The British Isles

Research output: Chapter in Book/Report/Conference proceedingChapter (peer-reviewed)peer-review

Abstract

Frederick Douglass was perhaps the most successful African American abolitionist to traverse the Atlantic and tour the British Isles. In town halls, churches, taverns, and private parlor rooms across the country he spoke to hundreds of thousands of people, sparking a wave of transatlantic abolition that had a deep impact on the British landscape. While he only traveled to Britain and Ireland three times, the friendships and networks he created, together with his transformative experiences there, shaped, supported and sustained his public antislavery work in the United States for the rest of his life.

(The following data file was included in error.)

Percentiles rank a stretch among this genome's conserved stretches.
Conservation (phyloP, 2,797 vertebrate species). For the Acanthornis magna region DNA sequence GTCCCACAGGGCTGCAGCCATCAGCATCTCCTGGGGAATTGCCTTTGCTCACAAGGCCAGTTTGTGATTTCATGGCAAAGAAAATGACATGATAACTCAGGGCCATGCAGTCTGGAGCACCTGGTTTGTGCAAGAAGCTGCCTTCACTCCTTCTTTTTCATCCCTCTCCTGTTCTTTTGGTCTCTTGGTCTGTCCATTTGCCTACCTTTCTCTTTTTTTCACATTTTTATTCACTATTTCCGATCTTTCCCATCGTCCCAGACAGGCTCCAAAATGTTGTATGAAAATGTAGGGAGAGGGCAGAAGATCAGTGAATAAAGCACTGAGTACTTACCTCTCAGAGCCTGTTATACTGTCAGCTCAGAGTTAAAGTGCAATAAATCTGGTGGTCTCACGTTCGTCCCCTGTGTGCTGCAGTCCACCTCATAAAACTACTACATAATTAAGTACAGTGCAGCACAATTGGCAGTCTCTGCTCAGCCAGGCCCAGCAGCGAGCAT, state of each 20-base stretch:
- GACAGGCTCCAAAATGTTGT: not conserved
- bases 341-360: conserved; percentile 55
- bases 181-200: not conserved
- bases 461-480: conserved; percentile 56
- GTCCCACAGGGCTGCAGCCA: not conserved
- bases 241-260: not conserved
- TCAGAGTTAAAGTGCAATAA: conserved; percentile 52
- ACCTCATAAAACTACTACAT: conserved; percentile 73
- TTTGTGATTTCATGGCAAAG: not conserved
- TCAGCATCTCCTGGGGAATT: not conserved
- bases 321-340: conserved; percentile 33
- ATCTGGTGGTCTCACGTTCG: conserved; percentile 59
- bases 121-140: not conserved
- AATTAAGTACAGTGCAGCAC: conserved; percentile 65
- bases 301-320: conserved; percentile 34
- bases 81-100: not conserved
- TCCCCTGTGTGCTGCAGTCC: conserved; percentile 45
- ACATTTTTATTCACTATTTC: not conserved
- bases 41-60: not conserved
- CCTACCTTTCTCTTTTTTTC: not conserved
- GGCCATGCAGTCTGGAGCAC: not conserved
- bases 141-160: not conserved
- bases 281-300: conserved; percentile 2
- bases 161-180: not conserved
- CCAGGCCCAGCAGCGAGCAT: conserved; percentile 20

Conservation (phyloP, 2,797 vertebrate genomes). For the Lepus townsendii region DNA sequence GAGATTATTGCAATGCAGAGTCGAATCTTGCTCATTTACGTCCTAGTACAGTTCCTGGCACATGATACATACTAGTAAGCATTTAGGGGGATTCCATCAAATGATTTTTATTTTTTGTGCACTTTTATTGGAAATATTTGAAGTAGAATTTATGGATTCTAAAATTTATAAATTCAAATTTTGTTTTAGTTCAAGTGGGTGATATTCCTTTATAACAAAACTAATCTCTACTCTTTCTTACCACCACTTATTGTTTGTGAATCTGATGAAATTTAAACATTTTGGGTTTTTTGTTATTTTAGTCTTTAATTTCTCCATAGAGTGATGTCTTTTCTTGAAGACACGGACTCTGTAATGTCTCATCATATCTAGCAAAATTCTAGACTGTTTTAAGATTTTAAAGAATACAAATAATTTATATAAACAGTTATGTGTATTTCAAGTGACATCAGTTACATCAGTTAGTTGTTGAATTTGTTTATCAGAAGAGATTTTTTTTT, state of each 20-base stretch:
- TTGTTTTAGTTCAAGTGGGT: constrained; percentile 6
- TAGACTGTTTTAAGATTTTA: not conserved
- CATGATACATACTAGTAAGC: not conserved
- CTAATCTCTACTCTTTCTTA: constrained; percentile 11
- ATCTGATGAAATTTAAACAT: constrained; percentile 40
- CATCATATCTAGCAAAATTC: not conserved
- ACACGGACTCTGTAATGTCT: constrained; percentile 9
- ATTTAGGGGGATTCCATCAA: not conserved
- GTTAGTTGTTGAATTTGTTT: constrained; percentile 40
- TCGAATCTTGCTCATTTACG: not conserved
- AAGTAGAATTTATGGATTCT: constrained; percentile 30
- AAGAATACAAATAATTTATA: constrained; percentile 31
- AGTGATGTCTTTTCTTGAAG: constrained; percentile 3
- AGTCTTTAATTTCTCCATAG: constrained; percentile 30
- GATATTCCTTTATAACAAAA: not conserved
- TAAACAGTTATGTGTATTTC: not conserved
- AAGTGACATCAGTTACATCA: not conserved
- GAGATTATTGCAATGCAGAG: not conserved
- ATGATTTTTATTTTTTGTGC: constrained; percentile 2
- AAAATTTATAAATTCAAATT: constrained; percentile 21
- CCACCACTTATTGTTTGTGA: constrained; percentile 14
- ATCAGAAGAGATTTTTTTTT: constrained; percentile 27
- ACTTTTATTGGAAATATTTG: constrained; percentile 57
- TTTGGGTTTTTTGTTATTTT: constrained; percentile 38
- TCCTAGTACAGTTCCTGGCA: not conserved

This chapter gives a broad overview of Frederick Douglass' experiences in the British Isles from 1845-1895.
Original languageEnglish
Title of host publicationFrederick Douglass in Context
EditorsMichaël Roy
Place of PublicationCambridge
PublisherCambridge University Press
Chapter2
Pages21-33
Number of pages13
ISBN (Electronic)9781108778688, 9781108807470
ISBN (Print)9781108478731
DOIs
Publication statusPublished - 8 Jul 2021

Publication series

NameLiterature in Context

Keywords

  • Frederick Douglass
  • England
  • Ireland
  • Scotland
  • mapping
  • performance
  • networks
  • oratory
  • Chartism
  • transatlantic

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